The mere mention of the word tiger is enough to get the adrenaline rushing for most people. If they see one, even if it were a glance, they feel blessed. I remember a sighting in Bandipur when a jeep full of people were dumbstruck throughout the ten minute sighting and spoke only after the tiger left. Such is the charisma of the striped cat.
People from all over the world and of course India too, throng various national parks and tiger reserves that our country has to offer. Popular parks like Bandhavgarh, Kanha, Pench (Madhya Pradesh), Tadoba (Maharashtra), Ranthambhore (Rajasthan), Corbett Tiger Reserve (Uttarakhand), Mudumalai, Bandipur, Nagarhole, Periyar (Southern India) to name a few, host a large number of tourists, wildlife enthusiasts, photographers every year. The agenda of the trip is very clear in their minds – Tiger!
Yesterday, 29th July was International Tiger Day, an annual celebration to raise awareness for tiger conservation. I think we must celebrate the existence of this magnificent creature everyday.
The above image is of a tigress from the Bandipur, fondly called Gowri. Many visitors that evening felt blessed as she graced us with her presence. Having raised multiple litters, she has left behind her legacy in Bandipur. To many more tigers and many more sightings!
Image shot with: Canon 300 2.8 IS II + 1D Mark III
A Wednesday in Bandhavgarh (tiger reserve in Central India). The park remains closed for afternoon-evening drives. To make use of every minute available before the afternoon sets in, we headed out towards the outskirts of the reserve with our guide with a promise of sighting a Fox. He took us to a spot where a fox apparently had a den. Setting a perimeter away from the den, a temporary hide was up in a jiffy and stood in wait.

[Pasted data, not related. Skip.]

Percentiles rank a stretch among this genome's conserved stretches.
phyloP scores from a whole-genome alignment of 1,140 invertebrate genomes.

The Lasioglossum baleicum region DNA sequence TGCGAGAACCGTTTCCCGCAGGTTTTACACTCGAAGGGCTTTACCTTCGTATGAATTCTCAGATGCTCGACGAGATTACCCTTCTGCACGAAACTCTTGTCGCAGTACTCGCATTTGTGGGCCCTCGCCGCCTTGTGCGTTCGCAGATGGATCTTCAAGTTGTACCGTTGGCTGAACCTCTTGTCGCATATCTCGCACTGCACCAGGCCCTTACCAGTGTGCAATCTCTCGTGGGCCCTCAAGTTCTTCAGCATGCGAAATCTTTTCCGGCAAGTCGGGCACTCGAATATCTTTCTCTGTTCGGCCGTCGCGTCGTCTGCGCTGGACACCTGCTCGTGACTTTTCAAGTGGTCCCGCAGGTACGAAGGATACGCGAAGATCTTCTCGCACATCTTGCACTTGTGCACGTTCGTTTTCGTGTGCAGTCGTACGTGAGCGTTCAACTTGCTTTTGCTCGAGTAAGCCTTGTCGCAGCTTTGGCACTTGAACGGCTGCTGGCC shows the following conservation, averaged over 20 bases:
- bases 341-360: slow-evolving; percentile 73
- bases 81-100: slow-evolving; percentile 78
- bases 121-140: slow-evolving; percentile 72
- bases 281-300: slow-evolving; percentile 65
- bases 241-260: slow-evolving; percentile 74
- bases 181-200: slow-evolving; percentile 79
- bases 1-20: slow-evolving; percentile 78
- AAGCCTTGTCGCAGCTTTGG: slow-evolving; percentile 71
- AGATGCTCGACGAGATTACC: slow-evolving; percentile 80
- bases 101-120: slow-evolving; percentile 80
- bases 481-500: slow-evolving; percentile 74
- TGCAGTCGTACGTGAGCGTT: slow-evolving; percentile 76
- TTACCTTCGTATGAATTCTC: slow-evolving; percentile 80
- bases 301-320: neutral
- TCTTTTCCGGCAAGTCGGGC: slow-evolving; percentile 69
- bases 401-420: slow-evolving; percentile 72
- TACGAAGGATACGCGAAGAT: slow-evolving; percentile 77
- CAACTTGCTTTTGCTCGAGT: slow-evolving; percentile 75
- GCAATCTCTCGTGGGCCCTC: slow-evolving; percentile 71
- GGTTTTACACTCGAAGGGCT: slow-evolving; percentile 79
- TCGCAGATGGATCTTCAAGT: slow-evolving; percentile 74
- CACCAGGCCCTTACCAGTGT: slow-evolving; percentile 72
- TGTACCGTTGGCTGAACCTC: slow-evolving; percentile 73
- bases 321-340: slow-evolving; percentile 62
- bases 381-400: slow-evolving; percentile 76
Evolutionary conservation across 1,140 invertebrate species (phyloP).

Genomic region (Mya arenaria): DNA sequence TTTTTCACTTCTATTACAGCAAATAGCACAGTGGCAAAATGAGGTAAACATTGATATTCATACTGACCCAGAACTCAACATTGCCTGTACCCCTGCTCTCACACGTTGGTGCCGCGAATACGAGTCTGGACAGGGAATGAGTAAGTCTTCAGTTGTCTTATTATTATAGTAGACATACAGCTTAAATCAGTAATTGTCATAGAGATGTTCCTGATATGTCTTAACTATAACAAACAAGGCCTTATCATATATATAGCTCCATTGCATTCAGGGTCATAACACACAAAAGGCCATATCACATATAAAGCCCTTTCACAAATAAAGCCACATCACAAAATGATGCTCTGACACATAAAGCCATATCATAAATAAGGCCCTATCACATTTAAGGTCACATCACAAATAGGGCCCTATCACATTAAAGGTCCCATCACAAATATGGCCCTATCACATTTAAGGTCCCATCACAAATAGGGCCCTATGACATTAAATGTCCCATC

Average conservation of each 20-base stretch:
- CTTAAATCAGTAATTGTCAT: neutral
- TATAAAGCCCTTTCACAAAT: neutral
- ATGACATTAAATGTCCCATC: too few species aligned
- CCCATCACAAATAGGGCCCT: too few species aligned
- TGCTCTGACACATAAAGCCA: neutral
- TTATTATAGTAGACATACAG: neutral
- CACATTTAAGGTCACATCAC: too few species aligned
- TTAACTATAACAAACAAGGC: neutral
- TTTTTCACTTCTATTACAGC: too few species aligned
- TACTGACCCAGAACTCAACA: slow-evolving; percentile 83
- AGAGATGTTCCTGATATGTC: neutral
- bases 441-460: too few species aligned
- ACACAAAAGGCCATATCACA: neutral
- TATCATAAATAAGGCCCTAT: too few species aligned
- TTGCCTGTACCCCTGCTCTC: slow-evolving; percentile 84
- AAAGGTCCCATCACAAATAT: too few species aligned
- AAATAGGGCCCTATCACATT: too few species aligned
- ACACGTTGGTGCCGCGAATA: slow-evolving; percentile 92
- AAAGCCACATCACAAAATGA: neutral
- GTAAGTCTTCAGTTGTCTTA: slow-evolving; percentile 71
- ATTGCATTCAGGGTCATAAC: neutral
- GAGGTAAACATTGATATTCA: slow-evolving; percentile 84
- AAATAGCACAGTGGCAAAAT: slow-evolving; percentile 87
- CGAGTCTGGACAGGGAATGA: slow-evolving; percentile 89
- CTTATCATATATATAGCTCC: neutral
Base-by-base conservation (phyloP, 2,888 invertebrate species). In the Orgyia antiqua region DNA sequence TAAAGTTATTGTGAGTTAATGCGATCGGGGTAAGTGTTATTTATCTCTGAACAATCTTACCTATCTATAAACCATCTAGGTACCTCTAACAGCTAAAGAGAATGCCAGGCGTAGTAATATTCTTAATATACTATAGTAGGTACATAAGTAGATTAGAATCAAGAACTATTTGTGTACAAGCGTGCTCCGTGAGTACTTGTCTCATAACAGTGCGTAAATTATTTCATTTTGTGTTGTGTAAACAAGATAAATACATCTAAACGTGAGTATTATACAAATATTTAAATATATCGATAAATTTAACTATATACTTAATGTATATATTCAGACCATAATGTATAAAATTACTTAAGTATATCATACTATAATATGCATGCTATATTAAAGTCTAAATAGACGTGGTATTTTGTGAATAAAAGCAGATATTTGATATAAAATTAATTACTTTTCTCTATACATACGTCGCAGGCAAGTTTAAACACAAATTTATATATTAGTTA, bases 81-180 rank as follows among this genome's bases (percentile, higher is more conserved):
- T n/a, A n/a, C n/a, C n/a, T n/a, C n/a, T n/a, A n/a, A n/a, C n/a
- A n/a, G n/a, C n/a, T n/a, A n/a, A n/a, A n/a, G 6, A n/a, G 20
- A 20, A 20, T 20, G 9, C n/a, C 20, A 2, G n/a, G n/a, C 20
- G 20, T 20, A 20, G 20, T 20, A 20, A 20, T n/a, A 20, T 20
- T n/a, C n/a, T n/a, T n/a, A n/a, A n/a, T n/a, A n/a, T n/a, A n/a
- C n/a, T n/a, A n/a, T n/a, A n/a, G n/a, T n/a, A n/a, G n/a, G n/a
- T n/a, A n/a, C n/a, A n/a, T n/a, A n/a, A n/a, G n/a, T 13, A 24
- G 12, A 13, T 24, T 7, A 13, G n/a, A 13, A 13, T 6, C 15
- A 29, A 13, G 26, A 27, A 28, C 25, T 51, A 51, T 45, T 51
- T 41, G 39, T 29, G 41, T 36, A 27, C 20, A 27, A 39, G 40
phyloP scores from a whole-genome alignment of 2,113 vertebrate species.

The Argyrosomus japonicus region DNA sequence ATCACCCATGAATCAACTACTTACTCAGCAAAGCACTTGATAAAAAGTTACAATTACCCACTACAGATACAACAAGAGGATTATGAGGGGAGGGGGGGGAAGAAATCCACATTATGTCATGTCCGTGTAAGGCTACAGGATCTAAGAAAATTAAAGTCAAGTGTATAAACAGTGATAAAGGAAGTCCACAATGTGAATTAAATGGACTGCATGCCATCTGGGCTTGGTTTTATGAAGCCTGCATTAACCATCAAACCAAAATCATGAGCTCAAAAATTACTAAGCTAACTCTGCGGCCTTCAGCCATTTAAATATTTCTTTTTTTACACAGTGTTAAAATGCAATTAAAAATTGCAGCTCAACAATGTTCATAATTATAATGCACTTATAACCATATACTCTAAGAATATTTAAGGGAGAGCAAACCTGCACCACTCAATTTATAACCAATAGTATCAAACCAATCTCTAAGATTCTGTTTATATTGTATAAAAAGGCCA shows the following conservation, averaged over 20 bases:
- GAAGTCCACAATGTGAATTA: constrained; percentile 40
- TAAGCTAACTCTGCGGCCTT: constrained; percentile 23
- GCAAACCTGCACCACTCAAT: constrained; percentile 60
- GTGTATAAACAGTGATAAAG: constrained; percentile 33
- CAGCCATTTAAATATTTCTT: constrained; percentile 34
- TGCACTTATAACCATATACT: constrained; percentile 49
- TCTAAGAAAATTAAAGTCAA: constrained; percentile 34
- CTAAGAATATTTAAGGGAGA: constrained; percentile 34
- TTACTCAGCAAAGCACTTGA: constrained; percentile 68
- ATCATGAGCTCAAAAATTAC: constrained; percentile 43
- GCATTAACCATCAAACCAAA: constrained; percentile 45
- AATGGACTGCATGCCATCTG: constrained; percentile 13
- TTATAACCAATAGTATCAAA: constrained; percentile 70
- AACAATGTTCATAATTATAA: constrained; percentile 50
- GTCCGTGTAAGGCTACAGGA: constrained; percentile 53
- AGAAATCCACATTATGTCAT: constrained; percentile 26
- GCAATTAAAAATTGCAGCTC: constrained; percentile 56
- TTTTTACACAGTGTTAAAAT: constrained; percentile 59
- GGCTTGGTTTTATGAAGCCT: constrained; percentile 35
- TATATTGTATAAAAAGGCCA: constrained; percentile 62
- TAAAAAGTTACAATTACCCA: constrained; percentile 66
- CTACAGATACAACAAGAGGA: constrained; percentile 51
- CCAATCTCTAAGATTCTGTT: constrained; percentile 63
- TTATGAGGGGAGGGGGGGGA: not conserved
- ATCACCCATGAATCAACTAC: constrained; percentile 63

Half an hour of waiting…. There was movement on the other side of the hide and we see a jackal entering. Staying wary of the “hide”, she sniffed around and to our surprise went halfway into a hole in the ground.
“Sir, she’s hungry and has entered the fox’s den to hunt. There must be pups!” whispered the guide. Taking photos, I was praying that the jackal stays unsuccessful in its effort to kill the pups.
Moments later, the fox (presumably the mother) sneaked up to the jackal only to be chased away by the predator much larger than her. Having chased the fox away, the jackal resumed her search in the fox’s den.
Anxious moments passed with the helpless fox watching and hoping her pups don’t get caught in the jaws of the hunter.
Finally it all came to an end. The frustrated jackal gave up and left the den and fox alone. Relieved that the predator had left, the fox sat within vicinity of the den on the lookout for other predators.
Minutes later, we left the hide too in relief that no pups were killed. Nevertheless an exciting encounter was witnessed.